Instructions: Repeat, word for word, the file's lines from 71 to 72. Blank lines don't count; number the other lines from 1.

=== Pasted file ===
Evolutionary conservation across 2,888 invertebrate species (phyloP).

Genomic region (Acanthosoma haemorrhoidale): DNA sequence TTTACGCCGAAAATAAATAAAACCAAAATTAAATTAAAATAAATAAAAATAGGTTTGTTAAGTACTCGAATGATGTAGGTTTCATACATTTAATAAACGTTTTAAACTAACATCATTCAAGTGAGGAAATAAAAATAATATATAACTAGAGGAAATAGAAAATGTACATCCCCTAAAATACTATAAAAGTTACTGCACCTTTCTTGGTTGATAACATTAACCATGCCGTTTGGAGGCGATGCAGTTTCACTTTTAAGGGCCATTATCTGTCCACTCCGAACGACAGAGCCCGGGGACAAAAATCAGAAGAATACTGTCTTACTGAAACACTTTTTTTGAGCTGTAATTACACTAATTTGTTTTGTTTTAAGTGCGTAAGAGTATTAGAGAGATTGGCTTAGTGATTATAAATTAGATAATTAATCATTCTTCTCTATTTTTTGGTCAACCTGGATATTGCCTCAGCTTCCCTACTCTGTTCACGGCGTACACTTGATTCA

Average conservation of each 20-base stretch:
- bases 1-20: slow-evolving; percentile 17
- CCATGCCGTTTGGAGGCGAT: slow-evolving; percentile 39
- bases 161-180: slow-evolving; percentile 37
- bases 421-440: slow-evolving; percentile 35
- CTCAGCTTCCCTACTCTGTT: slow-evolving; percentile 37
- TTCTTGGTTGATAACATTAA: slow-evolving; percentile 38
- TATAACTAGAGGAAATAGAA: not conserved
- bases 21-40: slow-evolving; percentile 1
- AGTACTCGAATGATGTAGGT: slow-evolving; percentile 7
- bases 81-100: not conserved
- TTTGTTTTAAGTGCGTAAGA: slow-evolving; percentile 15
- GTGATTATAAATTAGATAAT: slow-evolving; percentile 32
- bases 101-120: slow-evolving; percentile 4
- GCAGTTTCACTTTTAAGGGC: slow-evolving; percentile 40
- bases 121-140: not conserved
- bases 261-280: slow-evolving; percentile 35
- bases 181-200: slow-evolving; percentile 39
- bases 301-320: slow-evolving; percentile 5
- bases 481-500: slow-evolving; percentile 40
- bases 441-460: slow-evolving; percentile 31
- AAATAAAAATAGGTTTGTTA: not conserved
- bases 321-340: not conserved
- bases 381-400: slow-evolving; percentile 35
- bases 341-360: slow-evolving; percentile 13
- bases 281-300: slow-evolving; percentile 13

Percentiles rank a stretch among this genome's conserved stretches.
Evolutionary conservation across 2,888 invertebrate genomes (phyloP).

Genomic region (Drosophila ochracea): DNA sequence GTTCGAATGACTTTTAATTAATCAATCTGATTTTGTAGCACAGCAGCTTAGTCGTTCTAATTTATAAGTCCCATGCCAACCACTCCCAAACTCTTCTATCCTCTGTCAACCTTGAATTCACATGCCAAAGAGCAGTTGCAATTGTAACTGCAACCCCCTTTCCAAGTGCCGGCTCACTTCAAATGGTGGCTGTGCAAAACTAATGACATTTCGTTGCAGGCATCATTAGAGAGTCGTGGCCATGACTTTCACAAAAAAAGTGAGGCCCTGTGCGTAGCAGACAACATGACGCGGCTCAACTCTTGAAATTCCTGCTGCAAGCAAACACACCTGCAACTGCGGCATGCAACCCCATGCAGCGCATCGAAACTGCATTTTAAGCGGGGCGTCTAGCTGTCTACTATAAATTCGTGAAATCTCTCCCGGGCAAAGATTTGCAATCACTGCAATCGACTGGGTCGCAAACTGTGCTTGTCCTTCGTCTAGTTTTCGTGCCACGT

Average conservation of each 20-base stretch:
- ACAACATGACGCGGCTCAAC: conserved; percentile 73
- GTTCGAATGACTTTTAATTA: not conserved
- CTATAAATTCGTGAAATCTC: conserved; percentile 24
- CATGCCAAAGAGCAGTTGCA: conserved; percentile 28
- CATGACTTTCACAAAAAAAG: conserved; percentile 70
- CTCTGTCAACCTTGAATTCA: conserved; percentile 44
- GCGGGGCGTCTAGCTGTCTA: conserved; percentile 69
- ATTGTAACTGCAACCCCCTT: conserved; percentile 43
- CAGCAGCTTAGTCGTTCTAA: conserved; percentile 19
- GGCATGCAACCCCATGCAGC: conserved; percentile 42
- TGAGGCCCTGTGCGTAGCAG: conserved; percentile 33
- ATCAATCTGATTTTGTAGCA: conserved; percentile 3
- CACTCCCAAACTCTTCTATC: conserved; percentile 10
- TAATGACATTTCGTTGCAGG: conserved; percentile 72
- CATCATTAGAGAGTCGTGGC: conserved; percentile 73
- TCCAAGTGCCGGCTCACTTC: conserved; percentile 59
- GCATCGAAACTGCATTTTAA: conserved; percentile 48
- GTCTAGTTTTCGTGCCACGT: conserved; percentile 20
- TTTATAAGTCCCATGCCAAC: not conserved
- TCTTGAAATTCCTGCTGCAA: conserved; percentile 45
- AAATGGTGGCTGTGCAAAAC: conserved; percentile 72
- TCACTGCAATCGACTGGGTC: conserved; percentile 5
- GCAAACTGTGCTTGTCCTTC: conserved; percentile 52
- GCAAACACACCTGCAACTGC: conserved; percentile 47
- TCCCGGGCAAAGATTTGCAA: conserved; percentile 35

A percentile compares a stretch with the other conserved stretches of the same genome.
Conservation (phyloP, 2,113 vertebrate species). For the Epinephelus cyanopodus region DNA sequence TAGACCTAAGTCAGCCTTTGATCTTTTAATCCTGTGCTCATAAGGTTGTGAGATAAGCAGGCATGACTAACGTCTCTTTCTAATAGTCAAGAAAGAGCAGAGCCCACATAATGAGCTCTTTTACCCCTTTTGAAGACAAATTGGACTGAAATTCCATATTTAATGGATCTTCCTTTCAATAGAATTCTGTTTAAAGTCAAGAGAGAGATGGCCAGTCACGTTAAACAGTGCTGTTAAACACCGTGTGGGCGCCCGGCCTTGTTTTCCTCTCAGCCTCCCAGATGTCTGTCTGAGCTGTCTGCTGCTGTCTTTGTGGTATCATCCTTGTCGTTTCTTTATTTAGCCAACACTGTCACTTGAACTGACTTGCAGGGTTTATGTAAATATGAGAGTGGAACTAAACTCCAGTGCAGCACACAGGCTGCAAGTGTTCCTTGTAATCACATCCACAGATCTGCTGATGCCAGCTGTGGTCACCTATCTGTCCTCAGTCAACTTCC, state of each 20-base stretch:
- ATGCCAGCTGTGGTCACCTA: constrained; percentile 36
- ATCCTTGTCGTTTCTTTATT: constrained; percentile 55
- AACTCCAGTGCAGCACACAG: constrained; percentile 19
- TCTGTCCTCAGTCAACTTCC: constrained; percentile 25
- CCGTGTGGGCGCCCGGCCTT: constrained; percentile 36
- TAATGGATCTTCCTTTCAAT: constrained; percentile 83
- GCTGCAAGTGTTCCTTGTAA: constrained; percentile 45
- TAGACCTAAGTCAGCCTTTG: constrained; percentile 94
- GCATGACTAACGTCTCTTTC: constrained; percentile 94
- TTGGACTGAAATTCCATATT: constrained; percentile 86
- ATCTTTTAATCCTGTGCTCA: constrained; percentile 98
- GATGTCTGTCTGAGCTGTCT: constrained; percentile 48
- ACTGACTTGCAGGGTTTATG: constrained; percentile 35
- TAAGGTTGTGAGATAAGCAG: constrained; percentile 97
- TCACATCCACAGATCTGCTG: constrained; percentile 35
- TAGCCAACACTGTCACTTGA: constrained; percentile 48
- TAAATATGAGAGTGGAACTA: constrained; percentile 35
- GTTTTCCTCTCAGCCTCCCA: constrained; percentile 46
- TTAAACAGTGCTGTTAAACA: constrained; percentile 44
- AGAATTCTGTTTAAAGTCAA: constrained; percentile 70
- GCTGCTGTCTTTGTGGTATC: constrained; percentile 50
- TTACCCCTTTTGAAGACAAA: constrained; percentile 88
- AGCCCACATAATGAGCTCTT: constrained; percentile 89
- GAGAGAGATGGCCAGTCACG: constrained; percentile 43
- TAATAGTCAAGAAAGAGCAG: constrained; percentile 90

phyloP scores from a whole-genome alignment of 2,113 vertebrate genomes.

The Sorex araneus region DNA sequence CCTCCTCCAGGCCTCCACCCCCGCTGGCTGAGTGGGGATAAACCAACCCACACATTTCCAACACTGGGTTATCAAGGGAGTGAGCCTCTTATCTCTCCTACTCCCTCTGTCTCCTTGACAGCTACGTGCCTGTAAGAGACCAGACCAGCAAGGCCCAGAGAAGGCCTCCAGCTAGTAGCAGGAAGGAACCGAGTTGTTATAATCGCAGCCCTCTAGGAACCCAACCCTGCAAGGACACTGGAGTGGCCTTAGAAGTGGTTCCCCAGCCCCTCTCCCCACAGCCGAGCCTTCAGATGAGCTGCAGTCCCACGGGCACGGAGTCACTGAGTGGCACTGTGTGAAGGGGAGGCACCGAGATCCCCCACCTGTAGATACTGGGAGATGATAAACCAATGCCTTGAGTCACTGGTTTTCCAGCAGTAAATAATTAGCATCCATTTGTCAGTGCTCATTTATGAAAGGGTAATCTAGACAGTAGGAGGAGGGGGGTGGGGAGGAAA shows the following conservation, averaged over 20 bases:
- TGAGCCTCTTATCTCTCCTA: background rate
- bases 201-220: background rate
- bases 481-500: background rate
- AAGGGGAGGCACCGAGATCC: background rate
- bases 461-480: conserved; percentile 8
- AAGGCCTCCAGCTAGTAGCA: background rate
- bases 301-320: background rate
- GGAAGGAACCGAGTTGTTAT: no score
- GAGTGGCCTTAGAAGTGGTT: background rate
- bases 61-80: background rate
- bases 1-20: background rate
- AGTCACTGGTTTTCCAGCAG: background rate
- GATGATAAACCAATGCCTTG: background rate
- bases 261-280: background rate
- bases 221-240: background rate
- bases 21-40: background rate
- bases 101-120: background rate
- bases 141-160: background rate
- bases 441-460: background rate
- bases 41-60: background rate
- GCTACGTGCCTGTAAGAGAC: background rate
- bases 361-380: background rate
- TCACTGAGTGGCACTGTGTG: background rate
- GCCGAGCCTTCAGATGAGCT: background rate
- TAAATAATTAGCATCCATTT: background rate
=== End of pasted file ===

- GATGTCTGTCTGAGCTGTCT: constrained; percentile 48
- ACTGACTTGCAGGGTTTATG: constrained; percentile 35